CET4 TEM4 IELTS 考 研 CET6
- literature:  Latin littera meant ‘letter’, and was the source of English letter. From it was derived literātus ‘having knowledge of letters’, hence ‘educated, learned’ (source of English literate ); and this formed the basis of the further derivative litterātūra, which denoted ‘writing formed with letters’, and by extension ‘learning, grammar’. English took it over partly direct, partly via French littérature. From the same source comes English literal .
=> letter, literal, obliterate
- literature (n.)
- late 14c., from Latin literatura/litteratura "learning, a writing, grammar," originally "writing formed with letters," from litera/littera "letter" (see letter (n.1)). Originally "book learning" (it replaced Old English boccræft), the meaning "literary production or work" is first attested 1779 in Johnson's "Lives of the English Poets" (he didn't include this definition in his dictionary, however); that of "body of writings from a period or people" is first recorded 1812.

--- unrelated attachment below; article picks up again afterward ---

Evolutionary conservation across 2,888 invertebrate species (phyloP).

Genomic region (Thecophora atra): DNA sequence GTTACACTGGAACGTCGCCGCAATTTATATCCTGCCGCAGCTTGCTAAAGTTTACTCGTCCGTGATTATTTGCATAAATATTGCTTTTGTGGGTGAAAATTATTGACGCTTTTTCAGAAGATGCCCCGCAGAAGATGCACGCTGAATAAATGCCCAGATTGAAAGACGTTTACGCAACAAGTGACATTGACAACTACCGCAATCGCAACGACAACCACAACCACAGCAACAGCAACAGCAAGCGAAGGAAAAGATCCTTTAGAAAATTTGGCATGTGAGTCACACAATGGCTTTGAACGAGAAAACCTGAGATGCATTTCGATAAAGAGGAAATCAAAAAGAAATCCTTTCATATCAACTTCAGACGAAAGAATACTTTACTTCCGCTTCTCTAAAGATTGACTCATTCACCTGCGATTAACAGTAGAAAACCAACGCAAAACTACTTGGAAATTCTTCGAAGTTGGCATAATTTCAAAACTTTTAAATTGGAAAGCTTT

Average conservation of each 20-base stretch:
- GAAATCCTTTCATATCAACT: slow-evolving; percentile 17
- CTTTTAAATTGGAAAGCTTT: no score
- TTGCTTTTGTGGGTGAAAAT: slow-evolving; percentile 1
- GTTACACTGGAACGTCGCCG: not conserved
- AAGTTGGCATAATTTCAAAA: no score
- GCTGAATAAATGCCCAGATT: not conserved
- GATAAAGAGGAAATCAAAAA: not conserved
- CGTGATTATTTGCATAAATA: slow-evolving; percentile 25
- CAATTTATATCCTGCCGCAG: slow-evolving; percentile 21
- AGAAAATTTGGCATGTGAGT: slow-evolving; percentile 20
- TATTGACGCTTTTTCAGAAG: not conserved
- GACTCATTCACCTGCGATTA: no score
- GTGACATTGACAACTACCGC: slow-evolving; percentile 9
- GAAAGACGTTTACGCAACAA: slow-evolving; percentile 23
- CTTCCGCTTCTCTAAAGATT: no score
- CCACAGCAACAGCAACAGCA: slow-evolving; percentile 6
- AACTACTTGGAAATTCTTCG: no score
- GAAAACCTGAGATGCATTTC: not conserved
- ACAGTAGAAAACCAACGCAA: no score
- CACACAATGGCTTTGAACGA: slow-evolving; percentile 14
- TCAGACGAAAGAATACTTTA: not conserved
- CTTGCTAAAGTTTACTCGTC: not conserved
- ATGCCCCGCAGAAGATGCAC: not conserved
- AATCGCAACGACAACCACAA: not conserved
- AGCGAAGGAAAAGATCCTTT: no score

Great literature is simply language charged with meaning to the utmost possible degree. [Ezra Pound, "ABC of Reading"]
Meaning "the whole of the writing on a particular subject" is from 1860; sense of "printed matter generally" is from 1895. The Latin word also is the source of Spanish literatura, Italian letteratura, German Literatur.
- 1. He was well acquainted with the literature of France, Germany and Holland.
- 2. Her literary criticism focuses on the way great literature suggests ideas.
- 3. Some companies have toned down the claims on their promotional literature.
- 4. The book is an invaluable aid to teachers of literature.
- 5. Harriet graduated with a first class degree in literature.
[ literature 造句 ]